Sir Robert Hormus Kotewall, founder of R.H.Kotewall & Co. and connected to many other Hong Kong companies
HF: The following article about Robert Kotewall was written by John M. Carroll and first published in the Dictionary of Hong Kong Biography, edited by May Holdsworth and Christopher Munn. The publisher, HK University Press, has kindly granted permission for it to be posted here, but retains copyright over this material from 2012. I am including this biography on our website because of Kotewall’s extensive business interests though he had an “interesting” life.
Thanks to SCT for proof reading the retyped article.
Kotewall, Sir Robert Hormus, also Lo Yuk-wo 羅旭龢, JP (1913), hon. LLD (University of Hong Kong, 1926) CMG (1927), Knight (1938) b. 14 February 1880, Hong Kong; d. 23 May 1949, Hong Kong. Businessman and community leader.
The son of Cheung A-cheung (Ching Yung Kan) and Homaje Kotwaj, a Parsee merchant who came to Hong Kong in the mid-19th century, Robert Hormus Kotewall was educated at the Diocesan Boys’ School and Queen’s College. Forced to leave school in order to support his family after his father died, Kotewall began work at the age of 16 as a junior clerk in the Police Department after obtaining first place in a competitive examination. He rose quickly in the government, often filling positions previously held only by Europeans, including first clerk in the Colonial Secretariat, first clerk of the Magistracy, and acting chief clerk of the Government Service.
Kotewall left government service in 1916 to set up a firm trading in imported textiles and paper. This firm, R.H. Kotewall & Co., flourished, and he became the director of several other companies, including Wo Shing, Chinese Estates, Hong Kong Telephone, Nanyang Brothers Tobacco, China Provident Loan and Mortgage, Hongkong and Yaumati Ferry, Shui On Wing & Co., China Motor Bus, and Kowloon Motor Bus. He was a director of the Chinese Club, Chinese Recreation Club, Chinese Merchants Club, and the South China Athletic Association. In community affairs, he played active roles in the Society for the Protection of Children, the St John’s Ambulance Society, the Chinese Chamber of Commerce, and the Aberdeen Industrial School, which he co-founded. Kotewall strived to improve relations between Europeans and Chinese. He was a co-founder of the Hong Kong branches of the Rotary Club and the League of Nations Society, the League of Fellowship (1921), which sought to ‘promote good fellowship within the Colony, irrespective of race, class and creed’, and, with Bella Southorn, the Women’s International Club. He also served on the Tung Wah Hospital Advisory Board, Po Leung Kuk Committee, District Watch Committee, Housing Commission, and the Chinese Public Dispensaries Committee.
Kotewall had a long political career, beginning with his appointment in 1923 as acting unofficial member of the Legislative Council. Although colonial officials often insisted that Eurasians and other mixed-race persons were despised by the ‘pure’ Chinese and thus not suitable for positions in the two colonial councils, Kotewall appears to have been widely respected by Hong Kong’s different communities. He served three consecutive terms as unofficial member of the Legislative Council (1923-36) and two terms on the Executive Council (1936-41). In 1923 he served on a committee to investigate the opium monopoly in Hong Kong, an important source of government revenue. Faced with criticism from the United States in 1923 for not abolishing colonial opium monopolies, in compliance with the provisions of the 1912 Hague Convention, the Colonial Office had asked governors of Britain’s South-East Asian colonies to form investigative committees. The committee concluded that abolishing the monopoly was not feasible.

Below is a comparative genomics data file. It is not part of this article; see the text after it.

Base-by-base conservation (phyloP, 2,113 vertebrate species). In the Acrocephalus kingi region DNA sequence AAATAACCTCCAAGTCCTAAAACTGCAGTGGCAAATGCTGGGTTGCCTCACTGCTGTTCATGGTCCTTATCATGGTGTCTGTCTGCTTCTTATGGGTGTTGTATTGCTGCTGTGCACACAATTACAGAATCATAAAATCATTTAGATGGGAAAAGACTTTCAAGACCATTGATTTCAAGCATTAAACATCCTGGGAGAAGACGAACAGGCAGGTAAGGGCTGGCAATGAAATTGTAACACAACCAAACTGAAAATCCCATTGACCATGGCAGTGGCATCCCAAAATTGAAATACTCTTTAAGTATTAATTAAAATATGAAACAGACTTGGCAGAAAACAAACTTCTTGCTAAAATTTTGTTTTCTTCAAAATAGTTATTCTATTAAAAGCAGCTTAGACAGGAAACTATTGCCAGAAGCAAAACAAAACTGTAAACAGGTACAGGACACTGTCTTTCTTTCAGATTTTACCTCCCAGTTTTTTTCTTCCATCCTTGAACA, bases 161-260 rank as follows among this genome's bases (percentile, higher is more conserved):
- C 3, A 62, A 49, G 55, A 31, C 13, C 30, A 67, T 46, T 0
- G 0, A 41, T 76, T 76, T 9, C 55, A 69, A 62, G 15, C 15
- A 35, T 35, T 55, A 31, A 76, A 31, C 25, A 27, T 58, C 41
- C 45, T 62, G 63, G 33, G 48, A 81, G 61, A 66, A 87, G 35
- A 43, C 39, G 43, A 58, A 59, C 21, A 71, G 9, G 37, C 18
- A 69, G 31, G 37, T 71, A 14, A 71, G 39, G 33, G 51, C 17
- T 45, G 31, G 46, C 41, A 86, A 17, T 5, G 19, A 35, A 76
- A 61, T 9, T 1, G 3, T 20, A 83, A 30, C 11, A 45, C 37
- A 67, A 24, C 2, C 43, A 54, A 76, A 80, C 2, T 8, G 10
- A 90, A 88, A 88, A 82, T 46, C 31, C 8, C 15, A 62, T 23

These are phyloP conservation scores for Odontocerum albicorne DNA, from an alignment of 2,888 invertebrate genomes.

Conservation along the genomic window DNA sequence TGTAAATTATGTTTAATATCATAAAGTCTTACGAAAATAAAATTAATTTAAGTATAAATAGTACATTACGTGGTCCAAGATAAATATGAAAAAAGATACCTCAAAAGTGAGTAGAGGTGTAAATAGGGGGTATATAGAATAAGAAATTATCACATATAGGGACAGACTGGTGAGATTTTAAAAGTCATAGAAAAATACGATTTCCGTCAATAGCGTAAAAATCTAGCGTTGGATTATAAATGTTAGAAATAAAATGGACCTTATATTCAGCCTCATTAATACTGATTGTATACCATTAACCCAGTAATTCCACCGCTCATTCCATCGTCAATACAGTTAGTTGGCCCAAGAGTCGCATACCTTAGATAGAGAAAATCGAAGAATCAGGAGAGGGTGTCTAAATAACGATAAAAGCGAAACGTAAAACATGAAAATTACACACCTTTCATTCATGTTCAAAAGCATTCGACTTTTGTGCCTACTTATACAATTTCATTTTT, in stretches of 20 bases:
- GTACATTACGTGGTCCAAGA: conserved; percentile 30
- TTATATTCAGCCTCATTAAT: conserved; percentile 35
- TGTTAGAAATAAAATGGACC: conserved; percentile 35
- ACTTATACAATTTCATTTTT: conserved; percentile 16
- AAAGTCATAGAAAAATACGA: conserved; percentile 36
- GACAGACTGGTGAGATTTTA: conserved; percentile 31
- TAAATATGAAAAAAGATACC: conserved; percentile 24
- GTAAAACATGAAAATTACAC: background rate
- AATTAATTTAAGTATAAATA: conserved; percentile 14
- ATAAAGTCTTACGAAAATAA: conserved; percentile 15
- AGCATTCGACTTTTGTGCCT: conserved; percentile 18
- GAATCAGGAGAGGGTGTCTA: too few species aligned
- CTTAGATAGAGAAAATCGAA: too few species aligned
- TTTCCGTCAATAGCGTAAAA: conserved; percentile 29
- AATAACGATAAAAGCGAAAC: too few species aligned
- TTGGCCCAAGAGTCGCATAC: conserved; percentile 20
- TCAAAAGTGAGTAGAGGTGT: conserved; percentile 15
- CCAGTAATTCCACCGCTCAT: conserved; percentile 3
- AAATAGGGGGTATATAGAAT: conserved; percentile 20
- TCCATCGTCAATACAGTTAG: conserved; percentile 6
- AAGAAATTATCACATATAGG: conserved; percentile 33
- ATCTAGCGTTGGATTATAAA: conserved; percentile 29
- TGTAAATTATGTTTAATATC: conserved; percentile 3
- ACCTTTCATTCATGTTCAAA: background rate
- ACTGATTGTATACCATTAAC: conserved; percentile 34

Kotewall especially distinguished himself during the 1925-26 strike-boycott, when he and Chow Shousan helped the government prevent the strike from crippling Hong Kong’s economy. A gifted orator, Kotewall presented a plan for a trade loan of $30,000,000 from the British government. As the loan helped keep the colony from going under, Kotewall’s speech calling for the loan became known in the Hong Kong press as the ‘$30,000,000 speech’. He and Chow led an intensive propaganda campaign against what they considered the ‘Bolshevik threat’. They formed the Counter-Propaganda Bureau, which put up posters and distributed leaflets encouraging the population to resist the strikers, and the Kung Sheung Yat Po (Industrial and Commercial Daily Press), a counter-propaganda newspaper circulated in Hong Kong and among overseas Chinese. Despite some concerns in the Colonial Office, they also persuaded the Hong Kong government to establish the Labour Protection Bureau, a secret organisation formed to protect labourers from intimidation, and to launch a counter-attack against intimidators. The two convinced the Tung Wah Hospital Committee to raise $50,000 for the warlord, Wei Bangping, to lead a coup against the Canton regime. Kotewall’s life was threatened during the strike, as was his son’s. For his assistance to the government during the strike-boycott, he was appointed CMG; he was knighted in 1938.